Where to begin? This is a common problem for people of my generation and anyone that is trying to purchase their first home.
The first thing to do before you get so far into the home buying niche is to start small. Focus on you! Are you ready to move onto something that takes time, effort and a lot of your money? Do you currently have your finances in order or do they need a little work?
Generally, if you have a high debt to income ratio it will be difficult to get approved for a loan for a home. In addition to the difficulty of being approved, you’ll also have to worry about paying a mortgage and utilities and any repairs as well as paying off your credit card debt! That’s difficult!
If you have an apartment right now and you pay your landlord in cash, you’re going to want to start paying with money orders or by check. This is much easier to trace back to where all of your money is going and helps determine any money unaccounted for.
Also, establishing credit with things other than a credit card, such as a car or something as small as a computer or mattress, anything can help you out in the long run. Banks like to see that you have made on time payments and are reliable if they are lending you a large sum of money.
Are you planning to get the house by yourself or with someone else? If the mortgage will be split between two people they look at the other persons credit and debt just as much as they look at yours! Although you may be able to get a higher loan because you have two incomes as opposed to one, if the other person has a credit score lower than yours, this is the score that the interest rate and all of the costs affiliated with buying a house will go by.
Make sure the other person is also fully committed to this, it’s a huge step and if you would feel more comfortable going at it alone, do that and let them live with you and pay for utilities or something! You may get less up front but in the long run you will find it so worth it when you aren’t struggling to find money to pay off the interest on your mortgage loan.
Student Loans can affect your score and how much you can afford when looking to get approved for a mortgage but they may hurt you less than you think. My boyfriend and I have a joint balance of approx. $33-35k. That is a high number and scary to think about but there are people who are trying to buy a house with student loan debts of over $100k! Banks are used to that and they have all the fancy calculators to determine if you will be able to pay these loans and for the house. They literally account for EVERYTHING!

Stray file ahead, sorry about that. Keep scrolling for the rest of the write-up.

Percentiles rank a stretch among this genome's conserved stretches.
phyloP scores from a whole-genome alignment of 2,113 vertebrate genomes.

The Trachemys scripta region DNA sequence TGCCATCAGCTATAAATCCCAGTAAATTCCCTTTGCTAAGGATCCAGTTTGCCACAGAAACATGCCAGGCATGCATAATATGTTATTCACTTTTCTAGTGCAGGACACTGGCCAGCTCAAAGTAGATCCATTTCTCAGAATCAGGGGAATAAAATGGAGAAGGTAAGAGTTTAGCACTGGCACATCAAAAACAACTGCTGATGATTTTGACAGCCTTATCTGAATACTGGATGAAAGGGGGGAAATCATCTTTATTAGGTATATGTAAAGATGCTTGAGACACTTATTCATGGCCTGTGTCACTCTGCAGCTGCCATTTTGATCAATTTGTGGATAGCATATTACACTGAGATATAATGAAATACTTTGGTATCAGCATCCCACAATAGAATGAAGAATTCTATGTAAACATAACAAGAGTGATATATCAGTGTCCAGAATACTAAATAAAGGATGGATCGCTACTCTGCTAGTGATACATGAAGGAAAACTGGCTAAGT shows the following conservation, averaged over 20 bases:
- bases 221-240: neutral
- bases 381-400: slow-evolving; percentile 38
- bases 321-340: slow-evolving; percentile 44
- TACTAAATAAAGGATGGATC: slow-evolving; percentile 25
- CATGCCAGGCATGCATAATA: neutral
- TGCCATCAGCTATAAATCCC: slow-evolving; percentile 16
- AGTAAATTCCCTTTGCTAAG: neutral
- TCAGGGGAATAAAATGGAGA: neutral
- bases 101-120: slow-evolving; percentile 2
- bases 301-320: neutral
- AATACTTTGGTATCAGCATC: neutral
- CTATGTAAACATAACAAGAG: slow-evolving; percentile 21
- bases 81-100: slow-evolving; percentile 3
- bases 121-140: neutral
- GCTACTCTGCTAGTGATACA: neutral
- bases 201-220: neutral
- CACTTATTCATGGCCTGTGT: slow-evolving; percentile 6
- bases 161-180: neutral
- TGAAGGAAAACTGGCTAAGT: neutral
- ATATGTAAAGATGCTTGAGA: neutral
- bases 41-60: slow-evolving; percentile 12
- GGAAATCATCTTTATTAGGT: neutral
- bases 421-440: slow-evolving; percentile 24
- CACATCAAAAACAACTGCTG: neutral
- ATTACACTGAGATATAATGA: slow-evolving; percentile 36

Have you filed bankruptcy? or collected unemployment?
This is huge when it comes to buying a house because you have taken money from the government or faulted and you have a target on your back. Luckily, some banks are forgiving but they do get a little bit more strict with how far back you need to show your financial stability before they will give you a loan for a home. As I have said in posts before, no ones situation is the same as the next person and banks expect that; therefore, they are understanding and want to help you. In the end, they want to give you money because they end up making money off interest in the end so they want to help you.
The next step after you think about yourself is to think about your daily expenses and monthly expenses. It opens your eyes WAY more than you think. Consulting with family and friends about their monthly expenses and where they live, the area taxes and bills may change but it will allow you to get an average base amount for every bill you may encounter. Make sure your family doesn’t include themselves in things that don’t involve them, this is a journey between you and your other, too many opinions can sometimes be a bad thing.
Our parents have no idea what is going on because we have decided to keep it a “we” thing. Additionally, when you are looking into monthly expenses, don’t forget to include things such as gas, insurance and phone bills. These are things that generally get overlooked because they aren’t necessary to keep the lights on or heat pumping in a home, but they are luxuries you have room to pay for now but may not in the future. This was the key factor that opened our eyes when looking to see what we could afford and what our monthly costs would be.
Once you write down everything that you think you would have to pay for on a monthly basis, its time to use an online mortgage calculator to find out how much you can afford with the mortgage. This will also be determined when you meet with a mortgage loan officer but its nice to have an idea before you meet with them so there is no shock factor. I’m all about knowing information before someone else tells me…I like doing my own research.
When using the mortgage calculator it asks for an interest rate, depending on the time of year (and what year it is) this changes all the time. As of right now, spring 2018, the average interest rate is about 4.2-4.6% depending on what bank you go through. This isn’t terrible but isn’t as good as it has been in the past. Once you find the average, I suggest you go with the higher rate just to give yourself some wiggle room just in case.
Also, once you determine the mortgage you can afford its imperative you realize there are extra costs associated with living in a house, you need a money buffer in case something goes wrong and you need to cover the cost, it is also important to have an emergency fund for things like healthcare or in the event you may lose your job or the co-owner loses their job, to have a backup fund.
The Fun Part! This is when you finally have all your paperwork together and a general idea of what buying a house entails and you get to meet with a mortgage broker! You’ve done all the things that you could to get approved, now once you do get approved it’s time to go looking for your future house!
Anything you can think of that could be important to add to this? Let me know!